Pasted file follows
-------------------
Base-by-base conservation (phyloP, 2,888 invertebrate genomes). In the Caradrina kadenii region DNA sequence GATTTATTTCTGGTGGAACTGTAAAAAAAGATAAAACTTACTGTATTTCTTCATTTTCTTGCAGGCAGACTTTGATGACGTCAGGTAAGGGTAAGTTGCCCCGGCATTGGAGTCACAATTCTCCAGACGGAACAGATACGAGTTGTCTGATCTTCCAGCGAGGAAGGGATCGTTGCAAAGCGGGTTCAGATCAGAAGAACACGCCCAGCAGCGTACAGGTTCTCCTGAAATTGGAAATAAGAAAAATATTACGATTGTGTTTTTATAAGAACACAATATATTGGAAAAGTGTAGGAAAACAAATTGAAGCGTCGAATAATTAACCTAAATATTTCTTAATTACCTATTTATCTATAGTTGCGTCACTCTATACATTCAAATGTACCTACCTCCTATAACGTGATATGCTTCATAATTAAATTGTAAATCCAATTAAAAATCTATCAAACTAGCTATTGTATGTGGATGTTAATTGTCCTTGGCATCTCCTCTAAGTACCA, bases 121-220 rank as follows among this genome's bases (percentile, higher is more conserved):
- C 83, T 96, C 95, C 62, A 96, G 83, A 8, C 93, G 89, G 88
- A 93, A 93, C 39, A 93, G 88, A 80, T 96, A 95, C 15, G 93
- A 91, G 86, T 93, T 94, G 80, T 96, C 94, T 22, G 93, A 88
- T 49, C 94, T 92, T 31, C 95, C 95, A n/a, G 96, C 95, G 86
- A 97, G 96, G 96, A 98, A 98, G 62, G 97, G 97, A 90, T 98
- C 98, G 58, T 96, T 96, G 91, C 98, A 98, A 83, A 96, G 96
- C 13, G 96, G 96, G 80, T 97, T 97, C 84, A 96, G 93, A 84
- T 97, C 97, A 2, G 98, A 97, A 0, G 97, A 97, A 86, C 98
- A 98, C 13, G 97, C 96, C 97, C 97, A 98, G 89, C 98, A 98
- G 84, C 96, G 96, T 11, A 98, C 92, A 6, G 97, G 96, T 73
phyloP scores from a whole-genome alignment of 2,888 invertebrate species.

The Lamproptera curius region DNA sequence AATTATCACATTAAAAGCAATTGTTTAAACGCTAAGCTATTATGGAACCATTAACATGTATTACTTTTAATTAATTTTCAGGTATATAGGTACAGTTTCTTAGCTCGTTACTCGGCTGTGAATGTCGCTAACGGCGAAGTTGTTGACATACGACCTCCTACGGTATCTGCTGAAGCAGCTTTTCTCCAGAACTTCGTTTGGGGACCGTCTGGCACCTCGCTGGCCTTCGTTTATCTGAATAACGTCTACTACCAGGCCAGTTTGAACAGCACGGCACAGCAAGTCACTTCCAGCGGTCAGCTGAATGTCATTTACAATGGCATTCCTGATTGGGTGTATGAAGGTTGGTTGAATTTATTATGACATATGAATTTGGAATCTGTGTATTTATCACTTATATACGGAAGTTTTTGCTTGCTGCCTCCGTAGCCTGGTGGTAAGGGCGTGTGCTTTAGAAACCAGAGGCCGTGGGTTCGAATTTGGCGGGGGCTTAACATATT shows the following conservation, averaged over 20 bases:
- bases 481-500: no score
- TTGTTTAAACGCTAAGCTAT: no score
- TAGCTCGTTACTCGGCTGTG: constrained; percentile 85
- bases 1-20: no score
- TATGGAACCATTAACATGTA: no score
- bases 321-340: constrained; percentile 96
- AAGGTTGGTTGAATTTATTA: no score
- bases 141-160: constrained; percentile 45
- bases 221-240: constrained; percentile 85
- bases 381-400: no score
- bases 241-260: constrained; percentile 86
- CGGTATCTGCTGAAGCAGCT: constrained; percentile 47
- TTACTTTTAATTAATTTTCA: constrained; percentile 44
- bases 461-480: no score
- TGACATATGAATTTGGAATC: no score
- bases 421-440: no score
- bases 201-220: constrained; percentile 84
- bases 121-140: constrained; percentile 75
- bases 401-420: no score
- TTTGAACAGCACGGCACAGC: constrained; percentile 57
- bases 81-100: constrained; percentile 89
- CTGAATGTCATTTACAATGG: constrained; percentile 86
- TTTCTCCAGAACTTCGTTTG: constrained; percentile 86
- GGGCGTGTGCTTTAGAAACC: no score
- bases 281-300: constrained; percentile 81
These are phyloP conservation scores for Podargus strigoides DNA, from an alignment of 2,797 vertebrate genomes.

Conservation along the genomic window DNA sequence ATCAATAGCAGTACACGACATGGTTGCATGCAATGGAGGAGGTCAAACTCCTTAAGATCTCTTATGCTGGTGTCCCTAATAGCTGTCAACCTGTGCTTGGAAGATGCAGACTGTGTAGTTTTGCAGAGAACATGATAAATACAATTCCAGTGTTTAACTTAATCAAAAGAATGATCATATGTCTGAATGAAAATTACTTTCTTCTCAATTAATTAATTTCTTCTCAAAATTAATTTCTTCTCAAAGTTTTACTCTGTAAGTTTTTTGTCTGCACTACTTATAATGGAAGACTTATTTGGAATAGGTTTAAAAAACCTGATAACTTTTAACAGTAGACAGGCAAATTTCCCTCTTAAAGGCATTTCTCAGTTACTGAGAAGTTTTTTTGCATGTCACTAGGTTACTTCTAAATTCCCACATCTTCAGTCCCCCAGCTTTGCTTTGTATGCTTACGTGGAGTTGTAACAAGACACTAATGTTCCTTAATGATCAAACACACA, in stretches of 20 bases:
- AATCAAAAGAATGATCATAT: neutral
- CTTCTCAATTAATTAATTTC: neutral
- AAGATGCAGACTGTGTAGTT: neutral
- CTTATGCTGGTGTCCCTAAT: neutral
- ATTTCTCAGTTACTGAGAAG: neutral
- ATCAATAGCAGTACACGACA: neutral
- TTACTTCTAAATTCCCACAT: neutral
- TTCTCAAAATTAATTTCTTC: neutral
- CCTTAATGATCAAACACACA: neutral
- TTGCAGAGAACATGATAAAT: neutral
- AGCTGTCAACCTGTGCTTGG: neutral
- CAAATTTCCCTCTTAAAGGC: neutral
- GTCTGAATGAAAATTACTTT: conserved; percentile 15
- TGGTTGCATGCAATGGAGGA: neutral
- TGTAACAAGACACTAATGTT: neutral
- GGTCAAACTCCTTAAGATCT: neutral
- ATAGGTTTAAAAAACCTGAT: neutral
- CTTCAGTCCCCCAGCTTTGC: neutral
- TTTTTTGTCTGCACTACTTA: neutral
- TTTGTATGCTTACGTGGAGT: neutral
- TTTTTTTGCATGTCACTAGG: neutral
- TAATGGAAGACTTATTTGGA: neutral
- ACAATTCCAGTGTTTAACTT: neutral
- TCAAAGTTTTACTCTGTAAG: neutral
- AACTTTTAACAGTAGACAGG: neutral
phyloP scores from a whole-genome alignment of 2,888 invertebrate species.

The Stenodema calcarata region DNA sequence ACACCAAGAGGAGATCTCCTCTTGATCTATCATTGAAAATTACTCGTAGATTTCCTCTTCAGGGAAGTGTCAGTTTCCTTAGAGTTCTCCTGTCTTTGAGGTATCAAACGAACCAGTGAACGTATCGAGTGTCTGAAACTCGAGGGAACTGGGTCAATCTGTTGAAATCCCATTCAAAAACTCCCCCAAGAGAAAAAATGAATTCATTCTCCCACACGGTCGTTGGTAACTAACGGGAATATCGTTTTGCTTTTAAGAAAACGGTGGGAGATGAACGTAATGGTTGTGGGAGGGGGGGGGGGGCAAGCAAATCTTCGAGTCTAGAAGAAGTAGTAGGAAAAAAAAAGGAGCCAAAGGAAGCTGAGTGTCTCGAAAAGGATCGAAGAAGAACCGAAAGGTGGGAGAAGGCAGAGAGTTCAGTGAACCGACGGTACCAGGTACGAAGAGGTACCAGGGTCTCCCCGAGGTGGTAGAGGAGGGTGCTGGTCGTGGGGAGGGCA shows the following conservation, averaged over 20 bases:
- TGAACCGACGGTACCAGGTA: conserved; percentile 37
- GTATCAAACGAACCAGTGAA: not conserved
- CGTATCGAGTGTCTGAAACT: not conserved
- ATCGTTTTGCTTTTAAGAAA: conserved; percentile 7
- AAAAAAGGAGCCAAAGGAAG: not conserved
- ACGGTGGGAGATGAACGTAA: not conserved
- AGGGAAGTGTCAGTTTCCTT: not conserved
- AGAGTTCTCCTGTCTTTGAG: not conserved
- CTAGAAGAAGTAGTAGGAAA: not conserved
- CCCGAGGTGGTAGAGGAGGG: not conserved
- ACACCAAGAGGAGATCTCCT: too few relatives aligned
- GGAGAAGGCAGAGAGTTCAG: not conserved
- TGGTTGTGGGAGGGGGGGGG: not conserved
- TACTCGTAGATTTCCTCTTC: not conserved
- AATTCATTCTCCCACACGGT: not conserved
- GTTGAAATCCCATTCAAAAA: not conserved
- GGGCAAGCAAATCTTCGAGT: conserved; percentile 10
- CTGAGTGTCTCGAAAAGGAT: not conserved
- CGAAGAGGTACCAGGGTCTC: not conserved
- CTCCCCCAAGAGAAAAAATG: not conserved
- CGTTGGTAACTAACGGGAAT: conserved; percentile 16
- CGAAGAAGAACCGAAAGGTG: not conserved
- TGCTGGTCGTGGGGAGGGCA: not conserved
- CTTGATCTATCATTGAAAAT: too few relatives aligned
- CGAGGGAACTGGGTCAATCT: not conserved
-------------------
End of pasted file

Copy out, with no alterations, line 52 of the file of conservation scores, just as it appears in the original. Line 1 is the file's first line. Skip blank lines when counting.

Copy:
- CAAATTTCCCTCTTAAAGGC: neutral